Late-nite DXing

A. Joseph Ross
Sat Feb 23 22:34:58 EST 2008

On 23 Feb 2008 at 19:50, Cohasset / Hippisley wrote:

> For the next 4-1/2 years there was hardly a night I didn't go to sleep
> listening to AM broadcast band "DX" on my little 5-tuber.  Somewhere I
> still have the reception log I kept.  I lived in the Finger Lakes of
> upstate NY, and my only local station went off the air before
> midnight.  After sundown the Syracuse stations (with patterns that
> generally protected stations in my direction from them) were
> non-players, so the closest nighttime Top Pop stations I normally
> tuned in were WKBW, WPTR, and WMEX.  During the day, my #1 choice was
> the quite conservative Top 40 format and delivery of Syracuse's WFBL
> "Big Six" announcers on 1390 kHz.  
When I was in high school, someone showed me a trick that works on 
most of the later-model 5-tube radios with miniature tubes and 
printed circuits.  I never could get it to work on the earlier 5-tube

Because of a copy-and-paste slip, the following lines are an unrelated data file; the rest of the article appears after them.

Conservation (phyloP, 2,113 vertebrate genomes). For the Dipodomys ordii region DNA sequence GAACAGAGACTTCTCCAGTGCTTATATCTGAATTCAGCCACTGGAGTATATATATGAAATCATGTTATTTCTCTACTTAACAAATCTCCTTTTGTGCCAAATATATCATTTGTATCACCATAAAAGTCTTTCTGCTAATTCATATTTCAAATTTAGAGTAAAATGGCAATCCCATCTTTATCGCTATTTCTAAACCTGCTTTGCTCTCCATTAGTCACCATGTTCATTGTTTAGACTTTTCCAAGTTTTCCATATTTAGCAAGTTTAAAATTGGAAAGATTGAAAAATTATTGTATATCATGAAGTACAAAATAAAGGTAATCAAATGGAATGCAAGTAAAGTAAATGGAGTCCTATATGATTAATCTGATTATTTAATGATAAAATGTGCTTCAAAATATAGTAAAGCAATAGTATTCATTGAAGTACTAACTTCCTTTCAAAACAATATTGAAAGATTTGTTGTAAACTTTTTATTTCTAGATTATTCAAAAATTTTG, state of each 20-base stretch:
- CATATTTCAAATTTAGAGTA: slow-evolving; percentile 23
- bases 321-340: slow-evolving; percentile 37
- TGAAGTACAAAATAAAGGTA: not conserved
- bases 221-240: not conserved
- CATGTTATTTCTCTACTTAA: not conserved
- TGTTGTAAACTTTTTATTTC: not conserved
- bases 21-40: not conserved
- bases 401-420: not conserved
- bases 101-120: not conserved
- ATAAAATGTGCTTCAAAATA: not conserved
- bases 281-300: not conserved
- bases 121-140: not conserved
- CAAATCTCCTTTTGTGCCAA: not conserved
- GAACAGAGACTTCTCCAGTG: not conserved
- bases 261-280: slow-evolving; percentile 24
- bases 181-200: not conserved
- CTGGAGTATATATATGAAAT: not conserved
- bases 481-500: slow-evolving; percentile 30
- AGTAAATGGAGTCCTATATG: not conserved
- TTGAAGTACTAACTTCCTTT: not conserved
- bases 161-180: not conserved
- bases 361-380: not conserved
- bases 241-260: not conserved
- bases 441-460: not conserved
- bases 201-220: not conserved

radios with larger tubes and hand-wired circuits, not could I do it 
with solid-state radios.

What you would do was connect a length of wire, about two to three 
yards (shorter or longer didn't work as well) across the terminals of 
the loop antenna.  That would cause the radio to receive shortwave 
signals from about the  six to eleven megahertz bands. Reception 
wasn't great, but you could get the large broadcasters, such as the 
BBC, Swiss Radio International, Radio Deutsche Welle, and most of the 
Iron Curtain countries.  I did that for some time, in college and 
into law school until I got a regular shortwave radio.  

A. Joseph Ross, J.D.                           617.367.0468
 92 State Street, Suite 700                   Fax 617.507.7856
Boston, MA 02109-2004           

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